The neurons of the pars reticulata are fast-spiking pacemakers, generating action potentials in the absence of synaptic input. In primates they discharge at a mean rate of 68Hz in contrast to dopaminergic neurons (below 8Hz). They receive abundant afferrences from the striatum (mainly from the associative striatum) with the same very peculiar synaptology as the pallidum. It receives axons from the subthalamic nucleus and a dopaminergic innervation from the dopaminergic ensemble.
The pars reticulata is one of the two primary output nuclei of the basal ganglia system to the motor thalamus (the other output is the internal segment of the globus pallidus).The nigral neurons have their own territory distinct from the cerebellar and the pallidal in the nucleus ventralis anterior VA. This sends axons to the frontal and oculomotor cortex. Hikosaka and Wurtz devoted four papers to "the visual and oculomotor functions of the monkey substantia nigra pars reticulata". This is largely involved in orientation and the control of eye movements in stabilisation of gaze and in saccades.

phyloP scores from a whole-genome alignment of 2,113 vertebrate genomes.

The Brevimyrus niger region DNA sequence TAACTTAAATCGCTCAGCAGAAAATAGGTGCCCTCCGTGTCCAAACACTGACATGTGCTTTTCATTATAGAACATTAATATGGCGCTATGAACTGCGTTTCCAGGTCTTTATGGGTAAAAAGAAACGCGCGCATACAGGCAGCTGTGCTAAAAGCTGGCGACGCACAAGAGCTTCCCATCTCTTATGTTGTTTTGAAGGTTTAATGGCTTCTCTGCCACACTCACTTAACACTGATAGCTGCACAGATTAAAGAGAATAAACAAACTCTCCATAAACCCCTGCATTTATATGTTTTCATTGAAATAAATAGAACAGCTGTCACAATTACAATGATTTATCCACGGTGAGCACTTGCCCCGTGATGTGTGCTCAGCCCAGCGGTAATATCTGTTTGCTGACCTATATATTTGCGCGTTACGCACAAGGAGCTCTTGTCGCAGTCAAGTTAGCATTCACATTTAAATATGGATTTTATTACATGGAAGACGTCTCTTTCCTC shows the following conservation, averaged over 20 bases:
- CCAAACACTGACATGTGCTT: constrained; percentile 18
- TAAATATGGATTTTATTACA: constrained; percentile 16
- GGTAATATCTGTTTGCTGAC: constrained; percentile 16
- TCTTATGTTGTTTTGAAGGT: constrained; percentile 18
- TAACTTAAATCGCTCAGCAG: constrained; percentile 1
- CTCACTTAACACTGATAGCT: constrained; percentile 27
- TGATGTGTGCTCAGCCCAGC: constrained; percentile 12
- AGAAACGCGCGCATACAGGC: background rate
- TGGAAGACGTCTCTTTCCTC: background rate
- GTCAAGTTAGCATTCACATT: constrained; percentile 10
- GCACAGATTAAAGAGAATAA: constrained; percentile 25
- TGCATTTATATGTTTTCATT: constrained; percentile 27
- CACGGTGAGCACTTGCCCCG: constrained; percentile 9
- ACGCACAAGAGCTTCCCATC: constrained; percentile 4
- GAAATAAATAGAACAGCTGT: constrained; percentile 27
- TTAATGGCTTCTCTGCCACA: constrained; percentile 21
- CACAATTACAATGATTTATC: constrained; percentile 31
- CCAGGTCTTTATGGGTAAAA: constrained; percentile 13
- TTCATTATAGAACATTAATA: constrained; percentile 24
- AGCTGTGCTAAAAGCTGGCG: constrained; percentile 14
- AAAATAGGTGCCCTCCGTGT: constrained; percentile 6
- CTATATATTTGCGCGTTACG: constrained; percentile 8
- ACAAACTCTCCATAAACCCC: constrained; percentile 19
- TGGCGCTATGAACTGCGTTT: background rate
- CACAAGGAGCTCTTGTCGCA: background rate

The function of the neurons of the pars reticulata is profoundly changed in parkinsonism and epilepsy. These changes are thought to be mostly secondary to pathology elsewhere in the brain, but may be crucial to understanding the generation of the symptoms of these disorders.
|This article is licensed under the GNU Free Documentation License. It uses material from the Wikipedia article "Substantia_nigra". A list of authors is available in Wikipedia.|